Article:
The CRC recovers conditional payments from workers’ compensation carriers associated with Ongoing Responsibility of Medical (ORM) on injuries and conditions that are accepted. Important to note that this can be a continuous recovery through the life of the claim, and you may receive multiple demands. The filing of ORM will generate a Conditional Payment Notice (CPN). The CPN provides conditional payment information. It advises the applicable plan that certain actions must be taken within 30 days of the date on the CPN, or the CRC will automatically issue a demand letter.
In the example of the back injury, the workers’ compensation carrier would report ORM that triggers a review of conditional payments once the injured worker becomes eligible for Medicare. Let’s say conditional payments exist in the claim, the adjuster reviewed and determined the treatment was work related and reimbursed CRC. Now a month later, the claim settles, and the carrier files the TPOC. BCRC will do a final sweep to see if there are any additional conditional payments. It’s important to note that the workers’ compensation carrier is considered the debtor when the claim is accepted and ORM is filed. When the case settles, the injured worker becomes the debtor, and the carrier will no longer receive conditional payment letters without signed authorization from the injured worker. When a carrier takes responsibility for conditional payments post-settlement, they will need signed authorization (Proof of Representation) from the injured worker to have two-way communication with BCRC and negotiate the debt. The carrier should also include injured worker cooperation language to dispute any unrelated debt.
Primary payors, or Responsible Reporting Entities, must ensure accurate Section 111 Reporting of injuries that can lead to conditional payment letters.
If the carrier agrees to pay related conditional payments after settlement, they will need a signed authorization from the injured worker. Without the authorization, the primary payer may never be aware of the debt’s existence because the correspondence will only be sent to the injured worker, which can lead to interest and potential Department of Treasury Offset against the primary payer.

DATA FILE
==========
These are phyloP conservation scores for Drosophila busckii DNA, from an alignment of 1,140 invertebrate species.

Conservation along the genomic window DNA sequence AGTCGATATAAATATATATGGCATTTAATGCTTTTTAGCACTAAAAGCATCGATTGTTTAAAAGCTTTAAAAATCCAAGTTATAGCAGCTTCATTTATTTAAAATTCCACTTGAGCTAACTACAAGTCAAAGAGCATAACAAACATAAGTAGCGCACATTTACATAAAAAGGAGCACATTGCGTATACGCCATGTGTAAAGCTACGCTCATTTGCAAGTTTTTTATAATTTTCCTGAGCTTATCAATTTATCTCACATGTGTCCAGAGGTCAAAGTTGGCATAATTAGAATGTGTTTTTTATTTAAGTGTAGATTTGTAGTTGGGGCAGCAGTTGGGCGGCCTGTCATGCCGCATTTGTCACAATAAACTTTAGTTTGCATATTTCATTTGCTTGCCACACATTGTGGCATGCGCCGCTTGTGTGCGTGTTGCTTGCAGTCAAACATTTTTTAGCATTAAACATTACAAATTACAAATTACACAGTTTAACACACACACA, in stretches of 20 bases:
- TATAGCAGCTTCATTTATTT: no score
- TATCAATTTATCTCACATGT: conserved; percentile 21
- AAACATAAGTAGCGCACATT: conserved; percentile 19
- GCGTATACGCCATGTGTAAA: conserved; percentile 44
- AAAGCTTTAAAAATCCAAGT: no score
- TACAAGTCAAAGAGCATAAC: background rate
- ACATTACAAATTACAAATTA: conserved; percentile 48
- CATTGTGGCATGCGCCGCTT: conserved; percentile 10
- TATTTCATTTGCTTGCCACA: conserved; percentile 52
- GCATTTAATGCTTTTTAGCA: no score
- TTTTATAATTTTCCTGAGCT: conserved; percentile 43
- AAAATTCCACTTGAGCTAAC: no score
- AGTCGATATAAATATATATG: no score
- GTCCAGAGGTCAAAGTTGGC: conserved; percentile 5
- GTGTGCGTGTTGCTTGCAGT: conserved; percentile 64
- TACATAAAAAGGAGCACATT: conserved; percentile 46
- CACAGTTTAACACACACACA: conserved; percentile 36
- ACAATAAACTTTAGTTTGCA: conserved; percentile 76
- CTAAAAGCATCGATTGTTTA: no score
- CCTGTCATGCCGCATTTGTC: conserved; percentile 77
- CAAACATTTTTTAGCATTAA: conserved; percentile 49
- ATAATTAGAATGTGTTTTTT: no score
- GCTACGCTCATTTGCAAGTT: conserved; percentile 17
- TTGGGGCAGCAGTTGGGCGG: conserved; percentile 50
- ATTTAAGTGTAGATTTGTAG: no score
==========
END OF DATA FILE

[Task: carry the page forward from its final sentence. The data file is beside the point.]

Finally, we have Medicare Set Asides (MSAs). 42 U.S.C. 1395y(b)(2), prohibits Medicare from paying claims that should be paid by another responsible party. Medicare’s interests must be considered and adequately protected in any settlement which forecloses future medical expenses.
In the example of the back injury, the carrier obtains an MSA in the amount of $177K for the projection of work-related injuries that would otherwise be covered by Medicare. The settling parties agreed to voluntarily submit to CMS that was later approved. In this case, the injured worker wanted peace of mind knowing the MSA was approved by CMS and if funds exhaust properly, Medicare will step in and cover.
Important reminder: CMS’ determination regarding the WCMSA is not finalized until Benefits Coordination and Recovery Center (BCRC) receives the approved settlement documents. The WCMSA Reference Guide addresses this requirement in Section 15.3.
In January 2022, CMS released an updated WCMSA Reference Guide. The guide introduced Section 4.3, Non-CMS approved or Evidenced Based Medicine MSAs. This release was followed by a CMS town hall call to review the guidance and questions raised by the industry.